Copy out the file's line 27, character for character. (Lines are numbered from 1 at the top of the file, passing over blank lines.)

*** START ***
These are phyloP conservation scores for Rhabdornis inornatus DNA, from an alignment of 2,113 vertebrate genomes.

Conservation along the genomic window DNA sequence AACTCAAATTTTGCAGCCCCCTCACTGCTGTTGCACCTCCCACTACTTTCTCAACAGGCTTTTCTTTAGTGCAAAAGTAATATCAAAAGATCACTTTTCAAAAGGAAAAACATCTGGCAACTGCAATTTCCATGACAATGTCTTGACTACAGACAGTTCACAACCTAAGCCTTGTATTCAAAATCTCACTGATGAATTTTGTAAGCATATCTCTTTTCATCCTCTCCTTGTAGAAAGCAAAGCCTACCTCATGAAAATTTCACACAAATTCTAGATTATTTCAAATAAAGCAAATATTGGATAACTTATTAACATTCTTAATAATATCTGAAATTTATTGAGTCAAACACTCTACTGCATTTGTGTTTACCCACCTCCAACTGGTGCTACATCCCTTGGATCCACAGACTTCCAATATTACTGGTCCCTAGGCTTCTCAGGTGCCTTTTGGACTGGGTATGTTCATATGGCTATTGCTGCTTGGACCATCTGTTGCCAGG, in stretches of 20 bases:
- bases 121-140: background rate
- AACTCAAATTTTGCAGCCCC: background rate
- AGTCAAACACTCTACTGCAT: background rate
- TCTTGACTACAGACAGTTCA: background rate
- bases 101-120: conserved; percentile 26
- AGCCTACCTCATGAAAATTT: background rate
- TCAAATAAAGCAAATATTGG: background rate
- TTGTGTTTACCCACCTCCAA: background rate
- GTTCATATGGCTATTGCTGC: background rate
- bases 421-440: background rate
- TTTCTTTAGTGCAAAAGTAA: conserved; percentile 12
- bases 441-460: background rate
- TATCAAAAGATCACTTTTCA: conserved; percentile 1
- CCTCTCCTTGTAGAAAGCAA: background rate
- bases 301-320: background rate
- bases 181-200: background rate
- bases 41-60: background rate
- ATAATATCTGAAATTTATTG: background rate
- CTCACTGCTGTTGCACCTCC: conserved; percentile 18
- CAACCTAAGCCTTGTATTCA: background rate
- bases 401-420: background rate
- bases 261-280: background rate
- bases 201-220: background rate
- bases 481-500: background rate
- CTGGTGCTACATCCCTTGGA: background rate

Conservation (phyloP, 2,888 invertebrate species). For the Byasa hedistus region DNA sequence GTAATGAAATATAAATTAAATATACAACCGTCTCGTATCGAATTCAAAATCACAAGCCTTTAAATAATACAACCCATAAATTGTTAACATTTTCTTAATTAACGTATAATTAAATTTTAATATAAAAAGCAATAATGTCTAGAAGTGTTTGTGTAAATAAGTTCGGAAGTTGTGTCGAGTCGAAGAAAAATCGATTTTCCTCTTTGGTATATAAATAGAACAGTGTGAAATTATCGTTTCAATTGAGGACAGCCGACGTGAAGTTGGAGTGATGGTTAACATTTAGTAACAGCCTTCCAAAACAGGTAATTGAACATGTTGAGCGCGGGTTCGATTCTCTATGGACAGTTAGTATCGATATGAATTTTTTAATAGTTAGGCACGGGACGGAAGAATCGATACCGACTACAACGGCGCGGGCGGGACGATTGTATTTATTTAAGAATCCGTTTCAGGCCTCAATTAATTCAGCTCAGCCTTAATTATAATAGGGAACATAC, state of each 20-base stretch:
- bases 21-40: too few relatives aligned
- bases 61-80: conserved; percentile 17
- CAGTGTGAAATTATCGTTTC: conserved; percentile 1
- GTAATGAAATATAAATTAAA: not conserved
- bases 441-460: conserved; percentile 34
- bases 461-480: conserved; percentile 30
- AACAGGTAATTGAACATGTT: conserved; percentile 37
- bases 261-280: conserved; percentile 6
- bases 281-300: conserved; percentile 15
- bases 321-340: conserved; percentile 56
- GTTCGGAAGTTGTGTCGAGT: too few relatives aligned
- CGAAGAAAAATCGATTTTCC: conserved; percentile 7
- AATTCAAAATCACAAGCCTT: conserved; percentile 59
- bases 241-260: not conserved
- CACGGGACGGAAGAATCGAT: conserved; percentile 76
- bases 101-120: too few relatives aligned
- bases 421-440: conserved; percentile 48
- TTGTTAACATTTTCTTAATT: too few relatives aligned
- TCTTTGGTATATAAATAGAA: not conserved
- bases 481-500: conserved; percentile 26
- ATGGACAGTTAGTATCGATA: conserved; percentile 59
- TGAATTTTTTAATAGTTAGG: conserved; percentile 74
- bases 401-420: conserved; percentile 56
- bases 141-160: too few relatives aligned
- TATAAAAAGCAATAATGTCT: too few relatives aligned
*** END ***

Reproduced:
- CTGGTGCTACATCCCTTGGA: background rate